Baseball Cards

A new record was set over the weekend for the most money ever blown on a small rectangular bit of cardboard. Someone actually coughed up $6.6M for a T206 Honus Wagner card.

Actually, I love baseball cards. I got into collecting them as a child. I thought it was neat having pictures of my favorite players. Filling in a whole set appealed to my junior OCD self. I also obsessively pored over the stats on the back. Eventually I had (and still have) every Topps baseball card from the 1970’s. College, medical school, and needing to spend my money on more important things curtailed my habit in the 1980’s. After that, a love of baseball history caused my to gravitate toward the older cards. I actually have one card from the T206 set, which was originally published in 1909 (Napoleon LaJoie).

However, although I admit to my love of trading cards, I readily admit they have zero intrinsic value. They really are, as I called them above, little rectangular bits of cardboard. Up until the early 1990’s, card collecting was a pretty simple hobby, enjoyed mostly by kids. A funny thing happened then, though—somebody decided they could be an investment opportunity. Card companies quit putting bubble gum in the packs because gum stains diminish the card value. Card companies began inserting limited series “chase cards”—rarer than the regular cards because the company limits how many are published. Market flooding and the 1994 strike popped the speculators’ balloon, and it took about 10 years for the card company profit levels to return. Unfortunately, to me, the return wasn’t the return of the kid-friendly hobby. The return was, in effect, going all in on catering to the speculators. Now there are “one of one” limited “series”—one, and only one, card published of a star player, often with an autograph and a bit of jersey or something. It is now impossible to truly fill out a complete set of cards.

in the past year a number of cards have brought in multimillion dollar auction sales. Most had been the artificially rare cards I just described. However, the king of cards has always been the T206 Honus Wagner. First, it’s over 110 years old. Second, Honus Wagner is a Hall of Famer. Third, the production was limited at the time at Wagner’s insistence. There are only 60 cards still known to exist, and most are in poor shape. Decent ones, therefore, bring big bucks. It’s always been the most expensive cards, although only insanely so over last thirty years or so. The first price guide was published in 1939, and the T206 Honus Wagner was listed as $50 (a bit over $900 in today’s money). On the rarity part, for comparison, there are more than 4000 of the Ty Cobb card.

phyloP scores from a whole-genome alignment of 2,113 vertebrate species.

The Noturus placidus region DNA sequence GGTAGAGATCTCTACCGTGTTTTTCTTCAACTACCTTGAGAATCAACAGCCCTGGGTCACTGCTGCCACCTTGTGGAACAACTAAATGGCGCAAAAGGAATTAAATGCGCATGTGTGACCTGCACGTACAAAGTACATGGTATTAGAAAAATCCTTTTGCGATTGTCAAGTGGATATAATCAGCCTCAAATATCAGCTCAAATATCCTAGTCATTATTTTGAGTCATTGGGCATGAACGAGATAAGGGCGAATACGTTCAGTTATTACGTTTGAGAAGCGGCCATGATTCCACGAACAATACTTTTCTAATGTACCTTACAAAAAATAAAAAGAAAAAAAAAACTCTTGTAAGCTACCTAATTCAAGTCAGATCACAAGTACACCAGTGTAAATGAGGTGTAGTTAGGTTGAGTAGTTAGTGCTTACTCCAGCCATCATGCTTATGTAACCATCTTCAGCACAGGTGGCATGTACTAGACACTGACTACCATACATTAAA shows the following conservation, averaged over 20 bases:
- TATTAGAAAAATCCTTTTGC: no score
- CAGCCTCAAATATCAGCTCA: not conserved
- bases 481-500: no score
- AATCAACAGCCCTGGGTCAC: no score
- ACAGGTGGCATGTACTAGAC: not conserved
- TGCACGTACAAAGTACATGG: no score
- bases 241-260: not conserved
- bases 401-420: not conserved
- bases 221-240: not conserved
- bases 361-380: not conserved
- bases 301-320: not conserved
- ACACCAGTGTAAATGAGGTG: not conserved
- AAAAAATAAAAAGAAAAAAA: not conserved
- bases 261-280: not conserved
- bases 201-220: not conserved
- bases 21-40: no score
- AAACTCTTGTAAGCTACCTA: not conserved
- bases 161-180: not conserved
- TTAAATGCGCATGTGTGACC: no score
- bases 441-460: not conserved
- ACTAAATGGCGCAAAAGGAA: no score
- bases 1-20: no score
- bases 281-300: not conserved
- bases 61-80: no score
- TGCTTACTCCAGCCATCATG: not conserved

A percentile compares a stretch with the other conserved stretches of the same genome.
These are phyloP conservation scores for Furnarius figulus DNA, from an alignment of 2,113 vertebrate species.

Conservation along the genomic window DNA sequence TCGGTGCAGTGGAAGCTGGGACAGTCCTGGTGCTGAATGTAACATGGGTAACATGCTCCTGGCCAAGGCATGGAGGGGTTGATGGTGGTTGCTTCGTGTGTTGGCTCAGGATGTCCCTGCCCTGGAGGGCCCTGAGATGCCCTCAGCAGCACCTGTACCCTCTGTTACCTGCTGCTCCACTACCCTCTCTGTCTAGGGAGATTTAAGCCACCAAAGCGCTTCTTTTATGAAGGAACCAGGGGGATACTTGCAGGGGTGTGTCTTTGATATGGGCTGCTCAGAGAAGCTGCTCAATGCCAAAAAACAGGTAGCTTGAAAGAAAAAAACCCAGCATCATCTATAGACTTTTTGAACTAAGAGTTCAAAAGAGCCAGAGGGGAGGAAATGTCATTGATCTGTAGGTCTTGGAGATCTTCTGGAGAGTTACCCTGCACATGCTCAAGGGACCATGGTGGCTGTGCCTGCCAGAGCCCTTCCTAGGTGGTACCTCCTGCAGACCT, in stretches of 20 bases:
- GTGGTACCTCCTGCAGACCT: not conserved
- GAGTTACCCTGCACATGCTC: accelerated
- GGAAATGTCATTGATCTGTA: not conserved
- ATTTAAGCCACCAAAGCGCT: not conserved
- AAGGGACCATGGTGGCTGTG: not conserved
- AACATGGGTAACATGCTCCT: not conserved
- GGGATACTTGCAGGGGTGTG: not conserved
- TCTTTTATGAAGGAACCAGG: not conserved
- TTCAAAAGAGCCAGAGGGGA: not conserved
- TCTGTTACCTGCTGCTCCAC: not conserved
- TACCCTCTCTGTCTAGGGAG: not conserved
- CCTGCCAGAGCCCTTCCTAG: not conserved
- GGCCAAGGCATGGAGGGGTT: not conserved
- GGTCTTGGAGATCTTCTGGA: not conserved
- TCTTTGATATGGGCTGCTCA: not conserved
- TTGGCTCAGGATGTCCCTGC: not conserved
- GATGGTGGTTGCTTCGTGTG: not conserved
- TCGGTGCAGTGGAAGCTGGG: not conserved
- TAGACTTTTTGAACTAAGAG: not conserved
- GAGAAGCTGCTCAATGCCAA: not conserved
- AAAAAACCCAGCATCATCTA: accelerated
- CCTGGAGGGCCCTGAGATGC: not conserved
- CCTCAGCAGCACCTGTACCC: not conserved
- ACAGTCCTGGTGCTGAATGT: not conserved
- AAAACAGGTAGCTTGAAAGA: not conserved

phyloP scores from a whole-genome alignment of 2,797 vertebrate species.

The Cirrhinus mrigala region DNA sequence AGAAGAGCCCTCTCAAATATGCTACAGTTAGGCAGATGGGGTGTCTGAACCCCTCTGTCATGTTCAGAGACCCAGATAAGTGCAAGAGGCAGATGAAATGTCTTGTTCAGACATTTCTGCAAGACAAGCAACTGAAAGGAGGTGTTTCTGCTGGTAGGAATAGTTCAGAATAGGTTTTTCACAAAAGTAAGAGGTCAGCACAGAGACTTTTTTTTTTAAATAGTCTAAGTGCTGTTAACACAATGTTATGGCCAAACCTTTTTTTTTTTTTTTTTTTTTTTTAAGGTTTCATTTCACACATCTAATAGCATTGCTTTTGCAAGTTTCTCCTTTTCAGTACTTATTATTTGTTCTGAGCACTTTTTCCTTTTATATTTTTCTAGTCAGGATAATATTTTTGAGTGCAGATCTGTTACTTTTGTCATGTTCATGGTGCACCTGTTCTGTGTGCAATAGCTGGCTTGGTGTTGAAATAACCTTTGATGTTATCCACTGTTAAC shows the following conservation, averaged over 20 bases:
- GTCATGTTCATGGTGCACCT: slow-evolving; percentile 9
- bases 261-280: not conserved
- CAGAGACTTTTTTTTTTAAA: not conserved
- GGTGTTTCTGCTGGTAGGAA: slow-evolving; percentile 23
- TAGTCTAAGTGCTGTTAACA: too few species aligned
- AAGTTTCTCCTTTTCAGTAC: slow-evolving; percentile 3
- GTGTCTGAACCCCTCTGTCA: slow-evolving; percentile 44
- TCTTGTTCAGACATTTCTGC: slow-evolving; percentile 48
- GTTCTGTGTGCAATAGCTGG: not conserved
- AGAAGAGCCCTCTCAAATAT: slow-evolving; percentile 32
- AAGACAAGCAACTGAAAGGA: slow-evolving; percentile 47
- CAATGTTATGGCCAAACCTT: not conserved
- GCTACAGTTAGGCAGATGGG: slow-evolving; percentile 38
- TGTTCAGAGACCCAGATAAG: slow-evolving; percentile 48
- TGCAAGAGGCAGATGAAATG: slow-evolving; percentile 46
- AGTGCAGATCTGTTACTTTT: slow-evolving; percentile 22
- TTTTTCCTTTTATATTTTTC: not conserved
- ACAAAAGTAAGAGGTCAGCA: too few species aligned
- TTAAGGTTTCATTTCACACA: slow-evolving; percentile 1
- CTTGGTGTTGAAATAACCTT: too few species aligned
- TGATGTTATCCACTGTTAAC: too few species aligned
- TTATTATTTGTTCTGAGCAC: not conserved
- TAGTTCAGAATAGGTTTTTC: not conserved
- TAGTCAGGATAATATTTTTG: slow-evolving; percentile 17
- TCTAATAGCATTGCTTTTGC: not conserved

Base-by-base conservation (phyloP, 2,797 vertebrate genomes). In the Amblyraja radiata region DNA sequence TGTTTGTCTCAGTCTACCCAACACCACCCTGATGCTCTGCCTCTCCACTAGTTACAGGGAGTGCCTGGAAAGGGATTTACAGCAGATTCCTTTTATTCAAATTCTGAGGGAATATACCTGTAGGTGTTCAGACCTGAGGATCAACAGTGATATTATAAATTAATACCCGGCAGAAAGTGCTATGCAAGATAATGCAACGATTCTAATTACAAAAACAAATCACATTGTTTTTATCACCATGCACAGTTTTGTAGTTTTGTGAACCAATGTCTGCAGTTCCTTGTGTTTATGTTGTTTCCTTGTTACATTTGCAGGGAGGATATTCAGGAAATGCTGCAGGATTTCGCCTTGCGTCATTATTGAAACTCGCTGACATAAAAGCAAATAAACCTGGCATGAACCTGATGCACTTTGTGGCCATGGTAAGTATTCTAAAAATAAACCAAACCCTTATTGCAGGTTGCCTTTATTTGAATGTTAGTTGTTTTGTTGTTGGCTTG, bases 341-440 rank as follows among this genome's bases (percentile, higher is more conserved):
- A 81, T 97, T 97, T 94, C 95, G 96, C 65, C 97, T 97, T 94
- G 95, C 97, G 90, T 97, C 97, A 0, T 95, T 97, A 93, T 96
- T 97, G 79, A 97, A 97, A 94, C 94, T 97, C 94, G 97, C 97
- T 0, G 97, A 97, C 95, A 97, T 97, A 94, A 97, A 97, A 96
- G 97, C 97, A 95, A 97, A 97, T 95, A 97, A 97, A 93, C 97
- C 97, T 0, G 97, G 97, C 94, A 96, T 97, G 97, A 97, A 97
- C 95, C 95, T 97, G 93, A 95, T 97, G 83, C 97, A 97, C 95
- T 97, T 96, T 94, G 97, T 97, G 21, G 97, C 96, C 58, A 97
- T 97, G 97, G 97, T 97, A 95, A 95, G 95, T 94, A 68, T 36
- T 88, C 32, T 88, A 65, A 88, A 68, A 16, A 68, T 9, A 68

Why are there so few Honus Wagner cards? Well, I did say he insisted the production get cut off, but why? There is a story that he disapproved of a product promoting tobacco finding its way into kids’ hands. It’s true those cards came in packs of cigarettes. Cardboard was used to keep the packs stiff/protecting the cigarettes from getting crushed in people’s pockets. There were cards with pictures of ladies and animals too, not just baseball players. Most just got thrown away with the empty pack, but some folks did collect them, a kids in particular did like them. There are problems with the “think about the children!” theory, though. First, this was over 50 ears before the surgeon general’s report on cigarettes and cancer. Most people really didn’t know how dangerous tobacco was. The harshest description of it was as a bad habit. Second, Honus Wagner did allow a cigar company to use his likeness on their cigar bands, so he wasn’t really anti-tobacco. The Pirates manager and owner both smoked cigars and thought cigarettes were low-brow, so it’s possible they influenced him to think cigarettes specifically were bad. A more likely explanation, though, is also simpler: money. Honus Wagner was one of the very first athletes to endorse products…making money off his name/image/likeness. It’s quite possible he/his lawyer made them stop the card production as he had not agreed to it/ben paid for it.

3 thoughts on “Baseball Cards

  1. When I was a kid I bought baseball cards specifically to get that stale, sugar-coated piece of rubber that passed for gum and turned too hard way too quickly. The cards ended up creating motorcycle (in my mind) sound effects on my bike spokes, held in place with clippy clothes pins that I took from my Mom’s laundry basket when she wasn’t looking. Ah, to be 8 again.

    Liked by 2 people

    1. I only did that with duplicates—I must have gotten 10 Norm Cash’s in 1972. No offense to him, but after a while I was naturally disappointed seeing his face in yet another pack. I’d bicycle all around the neighborhood looking for coke bottles to return for deposit money to feed my baseball card (and Slurpee) habit. I mentioned in the post the card companies quit putting gum in the packs because gum stains on a card decreases its monetary value. I have a 1972 Carl Yastrzemski card with a big stain on the back. It hurts the value to me not at all. I still remember being very excited pulling the wax paper wrapper back to reveal that card.

      Liked by 1 person

  2. What I love about older baseball cards is that they were intended to be disposable ephemera rather than precious commodities as seen today. This write-up is spot on about the “chase cards” and the false rarity that card companies are throwing at consumers. I’m just going to wait patiently for the next crash (hello 90’s!) and then leisurely pick up these “rare” cards for less than a buck.

    Like

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